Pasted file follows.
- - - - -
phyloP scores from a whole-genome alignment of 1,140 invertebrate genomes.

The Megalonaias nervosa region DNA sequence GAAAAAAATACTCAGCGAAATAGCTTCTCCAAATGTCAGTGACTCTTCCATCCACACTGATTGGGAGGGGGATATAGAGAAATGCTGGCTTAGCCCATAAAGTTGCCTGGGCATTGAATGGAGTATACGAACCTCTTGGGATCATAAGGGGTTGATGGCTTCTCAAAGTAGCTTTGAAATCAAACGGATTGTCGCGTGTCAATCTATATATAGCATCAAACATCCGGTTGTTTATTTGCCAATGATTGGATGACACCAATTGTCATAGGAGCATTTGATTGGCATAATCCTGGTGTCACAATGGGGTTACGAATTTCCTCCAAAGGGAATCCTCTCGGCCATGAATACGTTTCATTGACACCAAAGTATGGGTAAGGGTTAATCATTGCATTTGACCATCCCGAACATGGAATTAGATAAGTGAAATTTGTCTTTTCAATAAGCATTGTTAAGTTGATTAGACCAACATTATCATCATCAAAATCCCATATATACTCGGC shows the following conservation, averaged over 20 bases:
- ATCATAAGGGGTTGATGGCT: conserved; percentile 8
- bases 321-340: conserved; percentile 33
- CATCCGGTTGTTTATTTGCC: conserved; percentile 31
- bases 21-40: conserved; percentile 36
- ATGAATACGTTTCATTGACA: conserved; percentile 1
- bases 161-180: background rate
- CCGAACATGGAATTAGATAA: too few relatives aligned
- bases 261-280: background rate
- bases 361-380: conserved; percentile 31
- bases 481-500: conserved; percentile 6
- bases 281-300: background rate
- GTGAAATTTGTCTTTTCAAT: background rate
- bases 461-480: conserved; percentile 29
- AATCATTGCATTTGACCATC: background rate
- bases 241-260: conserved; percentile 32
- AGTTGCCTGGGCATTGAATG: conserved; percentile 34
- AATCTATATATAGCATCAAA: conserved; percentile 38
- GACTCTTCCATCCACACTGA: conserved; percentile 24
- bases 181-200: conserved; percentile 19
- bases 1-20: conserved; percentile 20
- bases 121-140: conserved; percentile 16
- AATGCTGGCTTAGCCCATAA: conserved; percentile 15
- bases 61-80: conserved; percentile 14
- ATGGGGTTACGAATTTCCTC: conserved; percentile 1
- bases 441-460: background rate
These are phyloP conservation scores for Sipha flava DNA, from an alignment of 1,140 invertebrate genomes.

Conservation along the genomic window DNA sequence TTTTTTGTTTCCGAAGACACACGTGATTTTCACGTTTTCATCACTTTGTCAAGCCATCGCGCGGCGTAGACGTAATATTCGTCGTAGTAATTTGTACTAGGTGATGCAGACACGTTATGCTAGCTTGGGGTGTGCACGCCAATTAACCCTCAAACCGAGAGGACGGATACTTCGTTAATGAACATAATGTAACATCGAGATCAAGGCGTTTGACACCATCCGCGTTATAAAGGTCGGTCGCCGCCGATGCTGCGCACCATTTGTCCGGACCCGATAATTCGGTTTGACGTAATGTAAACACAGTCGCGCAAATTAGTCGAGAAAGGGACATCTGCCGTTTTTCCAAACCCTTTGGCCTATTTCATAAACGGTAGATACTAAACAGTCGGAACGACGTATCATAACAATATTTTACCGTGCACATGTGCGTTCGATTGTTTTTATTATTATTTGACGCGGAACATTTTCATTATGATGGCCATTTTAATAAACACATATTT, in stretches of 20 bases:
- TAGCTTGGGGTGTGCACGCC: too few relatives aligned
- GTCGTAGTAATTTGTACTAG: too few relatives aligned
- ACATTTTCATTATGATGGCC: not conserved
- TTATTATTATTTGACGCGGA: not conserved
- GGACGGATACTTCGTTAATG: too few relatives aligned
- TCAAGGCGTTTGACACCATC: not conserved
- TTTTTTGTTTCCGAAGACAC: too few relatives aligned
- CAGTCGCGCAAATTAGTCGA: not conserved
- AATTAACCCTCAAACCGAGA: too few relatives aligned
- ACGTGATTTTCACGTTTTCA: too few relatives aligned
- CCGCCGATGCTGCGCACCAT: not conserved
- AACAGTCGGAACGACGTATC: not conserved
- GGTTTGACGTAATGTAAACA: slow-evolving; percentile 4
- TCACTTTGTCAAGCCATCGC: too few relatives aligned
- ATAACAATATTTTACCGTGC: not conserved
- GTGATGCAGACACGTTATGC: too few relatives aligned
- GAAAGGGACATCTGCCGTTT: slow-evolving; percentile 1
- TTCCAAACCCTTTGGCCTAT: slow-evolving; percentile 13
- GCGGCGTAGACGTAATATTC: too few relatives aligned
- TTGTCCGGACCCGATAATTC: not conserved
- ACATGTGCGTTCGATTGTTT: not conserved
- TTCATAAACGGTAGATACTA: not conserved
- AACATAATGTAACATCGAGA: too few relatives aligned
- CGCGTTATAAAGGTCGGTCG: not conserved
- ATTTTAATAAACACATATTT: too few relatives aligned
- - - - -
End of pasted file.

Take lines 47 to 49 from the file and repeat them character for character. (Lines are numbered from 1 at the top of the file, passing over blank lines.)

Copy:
- TTCCAAACCCTTTGGCCTAT: slow-evolving; percentile 13
- GCGGCGTAGACGTAATATTC: too few relatives aligned
- TTGTCCGGACCCGATAATTC: not conserved